2. Gardening

Companion Vegetable Garden – How To Plan A Companion Vegetable Garden

Some folks consider the companion vegetable garden pure science. Others view it as part of gardening folklore. But in reality, it’s both science and folklore with a dash of personal flair added in for good measure. Whether you had trouble with space limitations in your garden or you haven’t had much success with certain veggies due to pests or other external factors, a companion vegetable garden could remedy that situation.

If you’re like me, you must have more vegetables on your gardening wishlist than you have space for them in your garden. You could try to plant them in rotations, but as we all know, not all veggies play nice together. Pretty soon, it becomes clear that some plants cannot survive within close proximity of each other. That’s where the revolutionary concept of the companion vegetable garden comes in.

Companion Vegetable Garden

What is a Companion Vegetable Garden?

In its simplest form, a companion vegetable garden is a veggie garden of compatible plants that not only do well together but also help each other grow and thrive. There are conditions and factors to consider when you’re planning your veggie garden. Things like planting time, spacing, number of plants, watering and feeding needs, and harvesting times all play a major role in the success of your vegetable garden.

So the next time you plan your vegetable garden, you need to think in terms of pairing the vegetables not just to save up space but also to deter pests and protect your crops. If you’re going to plant small and weather-sensitive veggies such as tomatoes, parsley, or basil, then you need to pair them with large plants such as corn or sunflower that shield them against strong and chilly winds.

The key for successful vegetable combinations is to pair together plants that have more or less the same light, food, and watering requirements. And while it’s OK to grow plant combos with different planting times, the veggies should ripen around the same time. That way, you can avoid situations where you have to delay harvesting one vegetable because another plant that depends on it is still not ripe yet.

Benefits of the Companion Vegetable Garden

There’s more to a companion vegetable garden than just planting vegetables that get along well together. As agriculturalists studied plants, they came to the conclusion that some veggie combos, when paired together, actually boost the success chances and improve the growth rate of other vegetables. Here are some common benefits of companion vegetable gardens.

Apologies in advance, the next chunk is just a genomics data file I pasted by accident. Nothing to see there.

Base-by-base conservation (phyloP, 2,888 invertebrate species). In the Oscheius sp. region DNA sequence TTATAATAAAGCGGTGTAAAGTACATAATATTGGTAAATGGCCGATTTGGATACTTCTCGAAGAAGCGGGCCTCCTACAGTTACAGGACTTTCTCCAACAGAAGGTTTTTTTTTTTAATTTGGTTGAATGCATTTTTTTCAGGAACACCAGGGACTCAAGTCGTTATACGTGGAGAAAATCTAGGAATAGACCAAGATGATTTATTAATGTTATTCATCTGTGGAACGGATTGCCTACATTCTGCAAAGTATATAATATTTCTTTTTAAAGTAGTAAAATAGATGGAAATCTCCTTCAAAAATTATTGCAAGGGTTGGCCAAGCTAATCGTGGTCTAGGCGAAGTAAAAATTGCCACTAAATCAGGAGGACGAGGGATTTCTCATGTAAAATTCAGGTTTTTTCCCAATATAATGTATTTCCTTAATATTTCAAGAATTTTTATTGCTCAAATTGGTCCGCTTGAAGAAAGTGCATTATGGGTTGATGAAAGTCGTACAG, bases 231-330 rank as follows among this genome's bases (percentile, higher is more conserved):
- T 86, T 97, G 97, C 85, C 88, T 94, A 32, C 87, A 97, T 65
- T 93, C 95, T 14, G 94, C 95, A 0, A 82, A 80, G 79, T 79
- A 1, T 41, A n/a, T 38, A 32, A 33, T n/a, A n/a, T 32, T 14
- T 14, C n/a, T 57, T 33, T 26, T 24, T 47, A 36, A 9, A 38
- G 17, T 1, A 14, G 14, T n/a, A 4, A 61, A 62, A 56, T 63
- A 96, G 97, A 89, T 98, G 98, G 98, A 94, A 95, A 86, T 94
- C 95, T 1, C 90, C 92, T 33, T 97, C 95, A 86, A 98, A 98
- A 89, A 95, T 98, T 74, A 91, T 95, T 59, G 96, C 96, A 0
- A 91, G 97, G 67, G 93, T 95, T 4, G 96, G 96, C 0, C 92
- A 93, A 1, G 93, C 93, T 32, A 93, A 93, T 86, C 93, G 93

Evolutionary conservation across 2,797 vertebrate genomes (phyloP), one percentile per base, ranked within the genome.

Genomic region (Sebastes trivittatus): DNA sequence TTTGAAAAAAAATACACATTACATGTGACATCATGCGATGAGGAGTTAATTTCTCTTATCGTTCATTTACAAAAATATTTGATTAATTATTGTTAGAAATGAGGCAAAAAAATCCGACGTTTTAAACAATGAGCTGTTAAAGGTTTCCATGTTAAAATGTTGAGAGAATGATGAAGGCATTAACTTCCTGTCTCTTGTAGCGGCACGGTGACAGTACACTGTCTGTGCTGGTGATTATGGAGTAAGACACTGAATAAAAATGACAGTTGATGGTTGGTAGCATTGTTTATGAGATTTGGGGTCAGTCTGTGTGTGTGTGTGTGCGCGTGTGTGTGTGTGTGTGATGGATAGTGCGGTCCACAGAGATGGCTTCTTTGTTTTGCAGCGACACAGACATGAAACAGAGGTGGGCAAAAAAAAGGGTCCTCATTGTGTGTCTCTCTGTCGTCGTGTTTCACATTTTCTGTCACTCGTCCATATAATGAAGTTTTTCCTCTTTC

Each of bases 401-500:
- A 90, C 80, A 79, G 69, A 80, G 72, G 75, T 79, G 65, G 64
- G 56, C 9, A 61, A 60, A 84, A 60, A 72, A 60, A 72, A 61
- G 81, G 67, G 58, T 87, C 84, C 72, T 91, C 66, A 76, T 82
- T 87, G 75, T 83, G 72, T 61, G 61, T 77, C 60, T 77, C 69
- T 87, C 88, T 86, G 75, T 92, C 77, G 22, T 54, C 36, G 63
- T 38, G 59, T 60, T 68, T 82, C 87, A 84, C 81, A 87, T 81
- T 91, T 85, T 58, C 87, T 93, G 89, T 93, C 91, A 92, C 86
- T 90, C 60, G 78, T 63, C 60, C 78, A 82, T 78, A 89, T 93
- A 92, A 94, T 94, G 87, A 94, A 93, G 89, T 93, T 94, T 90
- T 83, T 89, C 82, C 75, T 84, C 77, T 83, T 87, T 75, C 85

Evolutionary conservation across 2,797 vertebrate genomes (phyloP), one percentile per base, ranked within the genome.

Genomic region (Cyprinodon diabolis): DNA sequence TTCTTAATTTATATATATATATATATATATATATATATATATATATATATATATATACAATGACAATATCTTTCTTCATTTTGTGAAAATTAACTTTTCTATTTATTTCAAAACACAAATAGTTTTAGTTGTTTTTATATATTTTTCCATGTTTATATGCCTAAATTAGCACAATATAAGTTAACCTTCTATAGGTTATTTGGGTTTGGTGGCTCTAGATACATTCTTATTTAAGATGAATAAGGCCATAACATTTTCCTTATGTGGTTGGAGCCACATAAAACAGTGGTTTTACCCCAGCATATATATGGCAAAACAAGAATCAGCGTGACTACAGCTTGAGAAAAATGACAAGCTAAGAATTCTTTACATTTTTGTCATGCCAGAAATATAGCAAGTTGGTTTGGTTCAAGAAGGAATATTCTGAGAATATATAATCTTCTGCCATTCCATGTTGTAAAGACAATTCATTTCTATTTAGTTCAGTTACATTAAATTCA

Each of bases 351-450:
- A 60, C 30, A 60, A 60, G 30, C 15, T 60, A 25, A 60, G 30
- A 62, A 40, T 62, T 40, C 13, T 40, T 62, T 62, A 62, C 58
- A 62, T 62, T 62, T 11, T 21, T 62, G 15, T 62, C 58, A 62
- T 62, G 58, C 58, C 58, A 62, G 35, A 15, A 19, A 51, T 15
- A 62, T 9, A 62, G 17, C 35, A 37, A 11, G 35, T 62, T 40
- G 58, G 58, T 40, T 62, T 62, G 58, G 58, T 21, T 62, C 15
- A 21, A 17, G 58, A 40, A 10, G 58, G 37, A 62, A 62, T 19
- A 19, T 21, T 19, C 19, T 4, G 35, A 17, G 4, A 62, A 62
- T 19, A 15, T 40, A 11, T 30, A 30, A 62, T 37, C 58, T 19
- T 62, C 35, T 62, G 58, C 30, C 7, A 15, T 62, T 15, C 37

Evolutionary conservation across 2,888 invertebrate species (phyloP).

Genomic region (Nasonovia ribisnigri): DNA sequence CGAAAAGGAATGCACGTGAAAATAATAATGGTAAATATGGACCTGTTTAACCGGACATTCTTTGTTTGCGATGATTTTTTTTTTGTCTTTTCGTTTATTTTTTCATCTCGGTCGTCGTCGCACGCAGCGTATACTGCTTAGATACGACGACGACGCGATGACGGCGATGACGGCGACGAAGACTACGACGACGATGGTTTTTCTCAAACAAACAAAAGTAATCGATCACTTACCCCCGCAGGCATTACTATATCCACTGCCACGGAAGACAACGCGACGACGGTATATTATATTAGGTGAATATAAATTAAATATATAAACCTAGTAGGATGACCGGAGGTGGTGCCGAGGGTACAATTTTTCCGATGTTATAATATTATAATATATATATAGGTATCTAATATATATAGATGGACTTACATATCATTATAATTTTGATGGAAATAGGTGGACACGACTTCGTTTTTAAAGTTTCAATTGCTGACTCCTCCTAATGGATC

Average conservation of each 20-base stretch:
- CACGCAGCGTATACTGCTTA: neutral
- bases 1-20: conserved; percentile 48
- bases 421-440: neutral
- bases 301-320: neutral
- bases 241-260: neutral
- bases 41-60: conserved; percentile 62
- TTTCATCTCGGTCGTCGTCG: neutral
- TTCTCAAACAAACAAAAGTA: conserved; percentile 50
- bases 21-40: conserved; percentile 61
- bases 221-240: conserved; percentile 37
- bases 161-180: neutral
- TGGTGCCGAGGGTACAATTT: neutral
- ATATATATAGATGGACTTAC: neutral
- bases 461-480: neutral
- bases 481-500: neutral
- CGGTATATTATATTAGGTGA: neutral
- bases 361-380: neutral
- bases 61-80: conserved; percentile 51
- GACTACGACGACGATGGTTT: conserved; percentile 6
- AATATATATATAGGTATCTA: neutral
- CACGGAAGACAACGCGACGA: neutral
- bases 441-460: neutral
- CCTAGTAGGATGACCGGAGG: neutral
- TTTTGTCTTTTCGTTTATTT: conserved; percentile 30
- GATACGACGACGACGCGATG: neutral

• Attract good insects that feed on pests. Some veggies, such as eggplants, when paired with lettuce, will attract hoverflies that eat aphids and protect the lettuce crop. Borage and tomatoes are a good combo since the first lures in beads and wasps that feed on the scale and spider mites that attack tomato plants.
    • Steer pests away from your veggies. Experts recommend growing nasturtium alongside fava beans to offer an easy meal to the blackfly and protect the beans. Nasturtium also has the same appeal for caterpillars which keeps your cabbage crop safe.
    • Confuse pests with strong-smelling plants. Garlic is a hardy veggie that is immune to most pests. So when you grow it with nectarine or peach, the strong odor of garlic will mask the other crops from the pests.
    • Shade and support. Grow the tall sunflowers to offer shade to cucumbers and protect them against the drop in temperature at night.
    • The three sisters. This is part of the farming folklore where farmers tend to plant squash, corn, and beans together. The leaves of the squash keep weeds at bay. The beans fix nitrogen in the soil for both the other plants. Meanwhile, the corn offers support for the creeping bean vines.
  • Improve flavors. If you like to plant strawberries in your garden, consider pairing them with borage. It enriches the soil with several minerals, which give the strawberries a good flavor.
  • Enrich the soil. Beans and peas are known for fixing the soil with nitrogen. So pair legumes with heavy feeders such as potatoes to increase your potato yield.

Plant Combos for the Companion Vegetable Garden

Even though we’re talking about a companion vegetable garden, you should expand your growing horizons to include other plants as well. For example, you could sow flowering plants in your garden to attract hummingbirds, butterflies, and bees, which are all excellent pollinators. The more varied the plants in the vegetable garden, the better the yield and the fewer pest issues you face. Here are some plant combos to grow as pairs.

Melons and Herbs

The idea is that melons need pollinators. And herbs are flowering plants that attract bees and other good pollinators. Now the trick is to make sure the two plant species flower around the same time so that the pollinators that the flowering herbs attract will also pollinate the melon flowers. This same concept also works for squash and herbs. However, you’ll need to start the squash or melon earlier than the herbs to get your flowering timing right.

Lettuce and Tomatoes

One of the most weather-sensitive plants, lettuce is a high maintenance vegetable. Maybe that’s why no many people like to grow it in the garden. It just requires adequate light and temperature, which not every gardener can provide. But if you pair the lettuce with tomatoes, you can protect the delicate lettuce against the garish sun and excessive heat in the summer. The tomato bushes offer shade not just to lettuce but to other less hardy veggies such as eggplants.